The Next Materials Race


Trade wars are costly on many fronts, and a trade war between the United States and China is bound to cause a variety of problems that no one anticipated. But in some areas, there may be a silver lining. And where there is no silver lining available, other materials may suffice. For decades, big chipmakers have been squeezing the entire semiconductor supply chain in a race to double the num... » read more

Why Test Costs Will Increase


The economics of test are under siege. Long seen as a necessary but rather mundane step in ensuring chip quality, or a way of testing circuitry from the inside while it is still in use, manufacturers and design teams have paid little attention to this part of the design-through-manufacturing flow. But problems have been building for some time in three separate areas, and they could have a b... » read more

The Quest For Perfection


Demands by automakers for zero defects over 15 years are absurd, particularly when it comes to 10/7nm AI systems that will be the brains of autonomous and assisted driving or any mobile electronic device. There are several reasons for this. To begin with, no one has ever used a 10/7nm device under extreme conditions for any length of time. Chips developed at these nodes are just starting to ... » read more

Who’s Paying For Auto Chip Test?


Testing of automotive chips is becoming more difficult and time-consuming, and the problem is only going to get worse. There is more to this than simply developing new test equipment or devising a better design for test flow. There are multiple issues at play here, and some of them are at odds with the others. First, no one has experience using advanced-node chips in extreme environments.... » read more

Testing Cars In Context


The choices for companies developing systems or components that will work in autonomous vehicles is to road test them for millions of miles or to simulate them, or some combination of both. Simulation is much quicker, and it has worked well in the semiconductor world for decades. Simulating a chip or electronic system in context is hard enough. But simulating a system of systems in the real... » read more

New Transistor Types Vs. Packaging


Plans are being formulated for the rollout of multiple types of gate-all-around FETs and literally dozens of advanced packaging options. The question now is which ones will achieve critical mass, because there aren't enough chips in the world to support all of them profitably. FinFETs, which were first introduced by Intel at 22nm, are running out of steam. While they will survive 10/7nm, and... » read more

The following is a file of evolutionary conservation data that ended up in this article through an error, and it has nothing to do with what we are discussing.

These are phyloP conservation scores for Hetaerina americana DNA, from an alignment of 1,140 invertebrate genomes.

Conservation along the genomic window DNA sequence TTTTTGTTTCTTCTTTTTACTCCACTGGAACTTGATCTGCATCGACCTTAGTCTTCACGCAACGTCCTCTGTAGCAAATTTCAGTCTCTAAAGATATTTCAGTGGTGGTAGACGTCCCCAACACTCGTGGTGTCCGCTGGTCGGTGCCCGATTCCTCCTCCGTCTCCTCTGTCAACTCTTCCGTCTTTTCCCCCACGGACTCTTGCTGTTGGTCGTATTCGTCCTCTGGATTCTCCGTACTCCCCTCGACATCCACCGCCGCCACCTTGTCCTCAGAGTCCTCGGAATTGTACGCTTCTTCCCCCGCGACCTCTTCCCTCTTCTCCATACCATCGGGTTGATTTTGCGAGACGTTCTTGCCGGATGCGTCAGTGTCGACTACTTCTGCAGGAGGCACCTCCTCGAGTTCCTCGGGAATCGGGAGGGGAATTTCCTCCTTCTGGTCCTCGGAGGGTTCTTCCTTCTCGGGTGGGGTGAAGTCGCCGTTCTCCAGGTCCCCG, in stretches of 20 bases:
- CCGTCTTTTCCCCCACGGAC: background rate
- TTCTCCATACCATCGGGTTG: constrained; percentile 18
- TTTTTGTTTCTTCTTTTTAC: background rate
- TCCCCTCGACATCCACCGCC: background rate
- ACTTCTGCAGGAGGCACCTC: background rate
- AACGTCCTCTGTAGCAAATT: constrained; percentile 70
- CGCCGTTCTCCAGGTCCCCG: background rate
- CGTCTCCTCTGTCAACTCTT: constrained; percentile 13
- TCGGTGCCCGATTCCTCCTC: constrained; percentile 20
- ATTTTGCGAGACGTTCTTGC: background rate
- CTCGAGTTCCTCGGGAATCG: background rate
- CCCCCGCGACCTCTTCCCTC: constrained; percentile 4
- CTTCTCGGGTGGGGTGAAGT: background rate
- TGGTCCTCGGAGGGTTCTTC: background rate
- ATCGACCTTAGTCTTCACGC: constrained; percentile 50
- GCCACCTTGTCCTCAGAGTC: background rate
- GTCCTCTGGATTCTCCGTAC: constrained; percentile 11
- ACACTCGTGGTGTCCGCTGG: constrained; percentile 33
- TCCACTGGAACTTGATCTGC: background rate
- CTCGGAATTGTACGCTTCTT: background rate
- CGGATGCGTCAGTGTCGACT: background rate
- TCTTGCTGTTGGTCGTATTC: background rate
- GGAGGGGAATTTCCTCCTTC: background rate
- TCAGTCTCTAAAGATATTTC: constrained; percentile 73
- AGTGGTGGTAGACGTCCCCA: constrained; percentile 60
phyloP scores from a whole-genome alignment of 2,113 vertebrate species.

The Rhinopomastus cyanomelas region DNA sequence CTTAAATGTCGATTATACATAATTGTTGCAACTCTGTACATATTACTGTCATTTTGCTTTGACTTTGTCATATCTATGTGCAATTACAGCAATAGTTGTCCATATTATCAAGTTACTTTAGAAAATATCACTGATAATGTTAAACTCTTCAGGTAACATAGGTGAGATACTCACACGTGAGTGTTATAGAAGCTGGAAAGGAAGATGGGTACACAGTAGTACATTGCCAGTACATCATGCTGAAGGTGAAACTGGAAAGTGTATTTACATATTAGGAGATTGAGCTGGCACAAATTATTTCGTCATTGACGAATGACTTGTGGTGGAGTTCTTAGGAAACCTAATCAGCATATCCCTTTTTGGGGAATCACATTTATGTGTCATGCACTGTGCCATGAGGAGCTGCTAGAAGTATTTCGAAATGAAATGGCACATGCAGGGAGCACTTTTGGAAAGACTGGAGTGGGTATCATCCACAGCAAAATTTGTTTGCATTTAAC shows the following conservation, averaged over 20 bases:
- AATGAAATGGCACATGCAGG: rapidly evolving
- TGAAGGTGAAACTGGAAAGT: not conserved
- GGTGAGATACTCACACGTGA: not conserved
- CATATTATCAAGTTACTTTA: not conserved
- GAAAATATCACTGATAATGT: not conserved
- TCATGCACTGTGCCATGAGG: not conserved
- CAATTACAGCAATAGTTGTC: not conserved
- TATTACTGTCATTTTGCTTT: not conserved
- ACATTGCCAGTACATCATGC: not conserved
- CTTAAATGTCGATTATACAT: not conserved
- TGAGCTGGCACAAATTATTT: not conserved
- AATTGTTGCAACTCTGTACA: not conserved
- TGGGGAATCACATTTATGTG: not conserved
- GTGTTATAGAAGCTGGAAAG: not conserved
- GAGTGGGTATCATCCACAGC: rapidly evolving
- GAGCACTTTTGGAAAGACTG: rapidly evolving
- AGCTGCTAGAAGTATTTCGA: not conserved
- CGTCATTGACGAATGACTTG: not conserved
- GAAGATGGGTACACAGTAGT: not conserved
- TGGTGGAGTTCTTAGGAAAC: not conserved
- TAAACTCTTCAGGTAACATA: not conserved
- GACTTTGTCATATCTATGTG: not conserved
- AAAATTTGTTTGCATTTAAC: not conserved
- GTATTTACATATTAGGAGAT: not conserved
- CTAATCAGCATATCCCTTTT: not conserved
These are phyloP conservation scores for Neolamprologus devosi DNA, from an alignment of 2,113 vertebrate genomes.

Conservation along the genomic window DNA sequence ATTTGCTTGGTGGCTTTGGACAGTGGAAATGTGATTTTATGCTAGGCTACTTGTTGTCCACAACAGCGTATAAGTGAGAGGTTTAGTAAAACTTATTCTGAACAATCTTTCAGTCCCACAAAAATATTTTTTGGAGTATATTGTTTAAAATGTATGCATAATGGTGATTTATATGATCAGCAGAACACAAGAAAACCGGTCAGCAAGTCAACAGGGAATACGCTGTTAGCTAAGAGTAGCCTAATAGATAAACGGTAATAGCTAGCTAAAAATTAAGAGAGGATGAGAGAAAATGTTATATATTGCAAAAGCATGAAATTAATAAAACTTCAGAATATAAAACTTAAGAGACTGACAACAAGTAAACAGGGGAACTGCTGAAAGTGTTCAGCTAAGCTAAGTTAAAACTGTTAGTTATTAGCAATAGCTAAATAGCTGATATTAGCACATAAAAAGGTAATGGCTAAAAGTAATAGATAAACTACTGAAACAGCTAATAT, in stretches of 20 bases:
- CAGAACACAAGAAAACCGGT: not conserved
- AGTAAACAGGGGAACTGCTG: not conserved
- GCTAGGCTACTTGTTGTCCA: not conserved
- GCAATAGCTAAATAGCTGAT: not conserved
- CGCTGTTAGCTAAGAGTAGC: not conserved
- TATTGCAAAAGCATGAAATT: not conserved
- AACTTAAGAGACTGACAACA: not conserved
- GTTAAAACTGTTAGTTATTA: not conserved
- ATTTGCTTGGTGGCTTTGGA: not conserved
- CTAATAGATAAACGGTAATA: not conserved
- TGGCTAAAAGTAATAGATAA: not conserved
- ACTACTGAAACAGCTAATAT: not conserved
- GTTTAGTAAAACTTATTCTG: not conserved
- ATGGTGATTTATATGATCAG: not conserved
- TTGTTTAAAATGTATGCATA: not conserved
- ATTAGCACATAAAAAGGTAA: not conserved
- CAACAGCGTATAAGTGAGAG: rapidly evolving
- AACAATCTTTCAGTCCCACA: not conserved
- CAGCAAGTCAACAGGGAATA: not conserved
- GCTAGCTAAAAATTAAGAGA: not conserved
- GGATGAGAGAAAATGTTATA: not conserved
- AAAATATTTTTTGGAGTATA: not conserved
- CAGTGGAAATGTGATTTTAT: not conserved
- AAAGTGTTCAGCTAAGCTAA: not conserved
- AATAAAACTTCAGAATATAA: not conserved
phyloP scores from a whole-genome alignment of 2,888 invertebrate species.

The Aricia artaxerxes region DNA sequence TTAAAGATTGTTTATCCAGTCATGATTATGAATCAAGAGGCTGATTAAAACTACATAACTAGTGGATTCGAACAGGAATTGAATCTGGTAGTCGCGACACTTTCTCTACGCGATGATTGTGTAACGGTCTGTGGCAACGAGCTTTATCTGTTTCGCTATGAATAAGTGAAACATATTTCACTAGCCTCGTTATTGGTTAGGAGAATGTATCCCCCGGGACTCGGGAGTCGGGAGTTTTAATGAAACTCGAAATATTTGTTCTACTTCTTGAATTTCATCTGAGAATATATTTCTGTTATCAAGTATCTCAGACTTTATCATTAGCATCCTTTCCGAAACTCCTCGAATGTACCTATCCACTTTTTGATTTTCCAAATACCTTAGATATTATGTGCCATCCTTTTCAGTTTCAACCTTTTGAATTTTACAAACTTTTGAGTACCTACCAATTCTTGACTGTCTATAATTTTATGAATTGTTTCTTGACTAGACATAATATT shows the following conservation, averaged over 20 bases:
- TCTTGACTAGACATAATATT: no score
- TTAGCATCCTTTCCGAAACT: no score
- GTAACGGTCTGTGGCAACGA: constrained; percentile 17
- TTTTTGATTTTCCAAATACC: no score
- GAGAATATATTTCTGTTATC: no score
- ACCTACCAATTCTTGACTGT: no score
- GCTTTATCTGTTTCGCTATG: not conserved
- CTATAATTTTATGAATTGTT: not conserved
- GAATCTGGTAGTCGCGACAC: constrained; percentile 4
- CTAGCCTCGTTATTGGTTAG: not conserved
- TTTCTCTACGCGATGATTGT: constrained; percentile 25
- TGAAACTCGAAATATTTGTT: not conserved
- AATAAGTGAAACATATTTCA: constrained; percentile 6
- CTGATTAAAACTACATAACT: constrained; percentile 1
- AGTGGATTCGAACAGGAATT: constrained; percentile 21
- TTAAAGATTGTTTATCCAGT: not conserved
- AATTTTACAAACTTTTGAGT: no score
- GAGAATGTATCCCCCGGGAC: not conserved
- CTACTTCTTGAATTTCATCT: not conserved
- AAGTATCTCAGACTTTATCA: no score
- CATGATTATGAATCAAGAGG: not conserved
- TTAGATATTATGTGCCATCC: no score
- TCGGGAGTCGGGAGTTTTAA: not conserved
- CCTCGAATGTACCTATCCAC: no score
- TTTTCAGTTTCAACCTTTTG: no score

The Case For Chiplets


Discussion about chiplets is growing as the cost of developing chips at 10/7nm and beyond passes well beyond the capabilities of many chipmakers. Estimates for developing 5nm chips (the equivalent 3nm for TSMC and Samsung) are well into the hundreds of millions of dollars just for the NRE costs alone. Masks costs will be in the double-digit millions of dollars even with EUV. And that's assum... » read more

The Race To Mass Customization


The number of advanced packaging options continues to rise. The choices now include different materials for interposers, at least a half-dozen fan-outs, not to mention hybrid fan-out/3D stacking, system-in-package, flip-chip and die-to-die bridges. There are several reasons for all of this activity. First, advanced packaging offers big improvements in performance and power that cannot be ac... » read more

Is Advanced Packaging The Next SoC?


Device scaling appears to be possible down to 1.2nm, and maybe even beyond that. What isn't obvious is when scaling will reach that node, how many companies will actually use it, or even what chips will look like when foundries actually start turning out these devices using multi-patterning with high-NA EUV and dielectrics with single-digit numbers of atoms. There are two big changes playing... » read more

What’s In The Package?


Putting a variety of chips or hardened IP blocks into a package rather than trying to cram them into a single chip continues to gain ground. But it's also creating its own set of issues around verifying and testing these devices. This problem is well understood inside of SoCs, where everything is integrated into a single die. And looked at from a 30,000-foot perspective, packaging is someth... » read more

← Older posts